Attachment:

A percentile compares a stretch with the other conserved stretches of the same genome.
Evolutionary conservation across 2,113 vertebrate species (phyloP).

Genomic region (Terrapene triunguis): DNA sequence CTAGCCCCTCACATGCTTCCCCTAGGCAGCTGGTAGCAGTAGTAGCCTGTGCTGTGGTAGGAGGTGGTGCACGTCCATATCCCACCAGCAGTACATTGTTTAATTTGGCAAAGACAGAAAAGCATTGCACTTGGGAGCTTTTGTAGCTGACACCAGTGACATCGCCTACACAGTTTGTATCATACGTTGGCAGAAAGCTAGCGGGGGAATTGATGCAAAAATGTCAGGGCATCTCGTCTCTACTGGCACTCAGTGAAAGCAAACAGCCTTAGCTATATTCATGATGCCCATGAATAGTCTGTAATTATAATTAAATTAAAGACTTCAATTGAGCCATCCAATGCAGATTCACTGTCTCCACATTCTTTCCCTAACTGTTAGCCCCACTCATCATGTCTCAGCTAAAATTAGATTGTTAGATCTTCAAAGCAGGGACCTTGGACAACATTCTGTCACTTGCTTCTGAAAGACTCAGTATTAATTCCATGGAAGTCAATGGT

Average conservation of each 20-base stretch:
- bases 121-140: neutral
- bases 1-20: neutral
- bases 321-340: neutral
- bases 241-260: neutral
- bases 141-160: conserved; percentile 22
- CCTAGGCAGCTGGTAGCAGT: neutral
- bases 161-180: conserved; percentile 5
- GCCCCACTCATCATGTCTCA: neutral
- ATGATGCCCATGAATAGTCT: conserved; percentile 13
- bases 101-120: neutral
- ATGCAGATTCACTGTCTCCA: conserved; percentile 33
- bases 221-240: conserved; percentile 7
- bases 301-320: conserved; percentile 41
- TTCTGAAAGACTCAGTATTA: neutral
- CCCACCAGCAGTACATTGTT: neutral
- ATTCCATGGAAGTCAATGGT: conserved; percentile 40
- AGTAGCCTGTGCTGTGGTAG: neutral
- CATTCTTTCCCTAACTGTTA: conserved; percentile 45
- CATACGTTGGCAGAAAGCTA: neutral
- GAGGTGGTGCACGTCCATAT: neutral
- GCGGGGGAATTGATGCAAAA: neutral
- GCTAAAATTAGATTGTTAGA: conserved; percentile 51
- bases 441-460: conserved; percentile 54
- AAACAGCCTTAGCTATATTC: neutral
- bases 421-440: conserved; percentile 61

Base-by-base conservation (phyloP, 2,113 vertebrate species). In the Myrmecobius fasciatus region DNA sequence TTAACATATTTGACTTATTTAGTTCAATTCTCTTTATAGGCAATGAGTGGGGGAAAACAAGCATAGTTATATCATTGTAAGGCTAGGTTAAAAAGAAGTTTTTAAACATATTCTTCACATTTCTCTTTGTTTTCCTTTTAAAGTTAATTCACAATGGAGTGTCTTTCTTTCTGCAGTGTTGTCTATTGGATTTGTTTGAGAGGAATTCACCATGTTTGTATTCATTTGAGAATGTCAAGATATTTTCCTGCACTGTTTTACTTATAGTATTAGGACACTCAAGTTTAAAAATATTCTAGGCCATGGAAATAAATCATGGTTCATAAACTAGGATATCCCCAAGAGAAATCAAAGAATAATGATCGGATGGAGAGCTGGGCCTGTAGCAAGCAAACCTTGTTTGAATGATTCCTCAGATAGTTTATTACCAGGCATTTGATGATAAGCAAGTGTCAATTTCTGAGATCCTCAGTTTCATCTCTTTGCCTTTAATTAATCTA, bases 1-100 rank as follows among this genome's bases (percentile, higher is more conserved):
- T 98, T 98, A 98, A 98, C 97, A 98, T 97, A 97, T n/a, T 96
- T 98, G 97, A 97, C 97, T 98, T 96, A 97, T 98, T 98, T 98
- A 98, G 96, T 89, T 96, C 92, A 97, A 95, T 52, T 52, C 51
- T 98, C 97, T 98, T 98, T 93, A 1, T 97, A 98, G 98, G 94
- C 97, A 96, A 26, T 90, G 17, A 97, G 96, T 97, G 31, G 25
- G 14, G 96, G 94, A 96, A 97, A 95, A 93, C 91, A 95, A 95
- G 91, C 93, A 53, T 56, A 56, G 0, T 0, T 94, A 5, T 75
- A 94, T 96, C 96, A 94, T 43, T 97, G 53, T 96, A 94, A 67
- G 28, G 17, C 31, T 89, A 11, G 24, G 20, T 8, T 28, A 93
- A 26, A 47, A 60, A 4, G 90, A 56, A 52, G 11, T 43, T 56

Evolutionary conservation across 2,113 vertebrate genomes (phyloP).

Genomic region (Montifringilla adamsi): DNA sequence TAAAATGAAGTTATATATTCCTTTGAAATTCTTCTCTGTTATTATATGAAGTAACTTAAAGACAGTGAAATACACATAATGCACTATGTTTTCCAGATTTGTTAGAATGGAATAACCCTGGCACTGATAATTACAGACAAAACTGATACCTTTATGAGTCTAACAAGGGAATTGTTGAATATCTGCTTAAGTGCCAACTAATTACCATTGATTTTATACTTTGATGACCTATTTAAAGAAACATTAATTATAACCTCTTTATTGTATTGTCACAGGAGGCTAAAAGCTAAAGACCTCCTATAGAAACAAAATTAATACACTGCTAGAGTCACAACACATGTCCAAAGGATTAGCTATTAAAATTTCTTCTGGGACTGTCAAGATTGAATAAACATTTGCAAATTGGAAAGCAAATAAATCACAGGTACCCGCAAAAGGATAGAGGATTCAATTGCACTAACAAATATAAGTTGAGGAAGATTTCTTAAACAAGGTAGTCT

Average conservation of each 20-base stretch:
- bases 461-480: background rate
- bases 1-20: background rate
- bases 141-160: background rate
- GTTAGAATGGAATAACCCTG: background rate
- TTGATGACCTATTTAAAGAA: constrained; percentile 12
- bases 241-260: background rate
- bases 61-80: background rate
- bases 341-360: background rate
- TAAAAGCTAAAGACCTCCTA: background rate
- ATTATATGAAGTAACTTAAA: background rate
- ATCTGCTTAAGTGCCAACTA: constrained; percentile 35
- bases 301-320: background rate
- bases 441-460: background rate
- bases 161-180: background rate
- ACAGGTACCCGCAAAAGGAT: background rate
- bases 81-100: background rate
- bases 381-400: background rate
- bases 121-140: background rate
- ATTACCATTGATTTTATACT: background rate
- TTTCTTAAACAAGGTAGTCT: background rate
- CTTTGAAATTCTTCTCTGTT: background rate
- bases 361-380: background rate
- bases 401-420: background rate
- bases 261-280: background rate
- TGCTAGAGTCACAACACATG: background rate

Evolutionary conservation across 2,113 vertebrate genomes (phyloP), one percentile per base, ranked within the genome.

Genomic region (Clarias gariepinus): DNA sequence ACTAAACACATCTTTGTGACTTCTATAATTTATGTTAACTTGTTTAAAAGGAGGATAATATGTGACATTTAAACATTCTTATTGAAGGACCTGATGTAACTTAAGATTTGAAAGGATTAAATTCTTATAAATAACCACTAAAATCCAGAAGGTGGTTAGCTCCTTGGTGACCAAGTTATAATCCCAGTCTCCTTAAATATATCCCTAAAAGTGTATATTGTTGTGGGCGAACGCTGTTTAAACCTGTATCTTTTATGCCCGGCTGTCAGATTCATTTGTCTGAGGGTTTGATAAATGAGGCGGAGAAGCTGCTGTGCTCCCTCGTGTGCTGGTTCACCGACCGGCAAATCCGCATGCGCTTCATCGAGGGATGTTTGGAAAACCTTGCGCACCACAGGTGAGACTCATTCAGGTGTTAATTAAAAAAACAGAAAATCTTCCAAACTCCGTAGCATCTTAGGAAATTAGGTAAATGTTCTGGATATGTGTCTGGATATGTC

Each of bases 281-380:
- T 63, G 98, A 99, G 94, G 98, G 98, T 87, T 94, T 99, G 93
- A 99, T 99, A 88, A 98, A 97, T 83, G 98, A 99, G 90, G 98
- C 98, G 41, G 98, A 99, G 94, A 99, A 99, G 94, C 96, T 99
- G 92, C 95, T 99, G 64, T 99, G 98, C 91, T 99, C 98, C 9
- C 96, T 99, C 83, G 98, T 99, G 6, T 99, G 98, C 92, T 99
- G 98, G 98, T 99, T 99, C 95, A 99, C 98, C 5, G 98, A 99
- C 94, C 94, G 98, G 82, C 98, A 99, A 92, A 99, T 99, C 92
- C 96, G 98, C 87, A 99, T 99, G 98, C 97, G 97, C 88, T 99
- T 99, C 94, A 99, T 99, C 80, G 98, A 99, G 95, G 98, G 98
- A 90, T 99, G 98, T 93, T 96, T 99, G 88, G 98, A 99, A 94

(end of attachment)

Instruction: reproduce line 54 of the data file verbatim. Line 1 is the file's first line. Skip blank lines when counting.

- ATCTGCTTAAGTGCCAACTA: constrained; percentile 35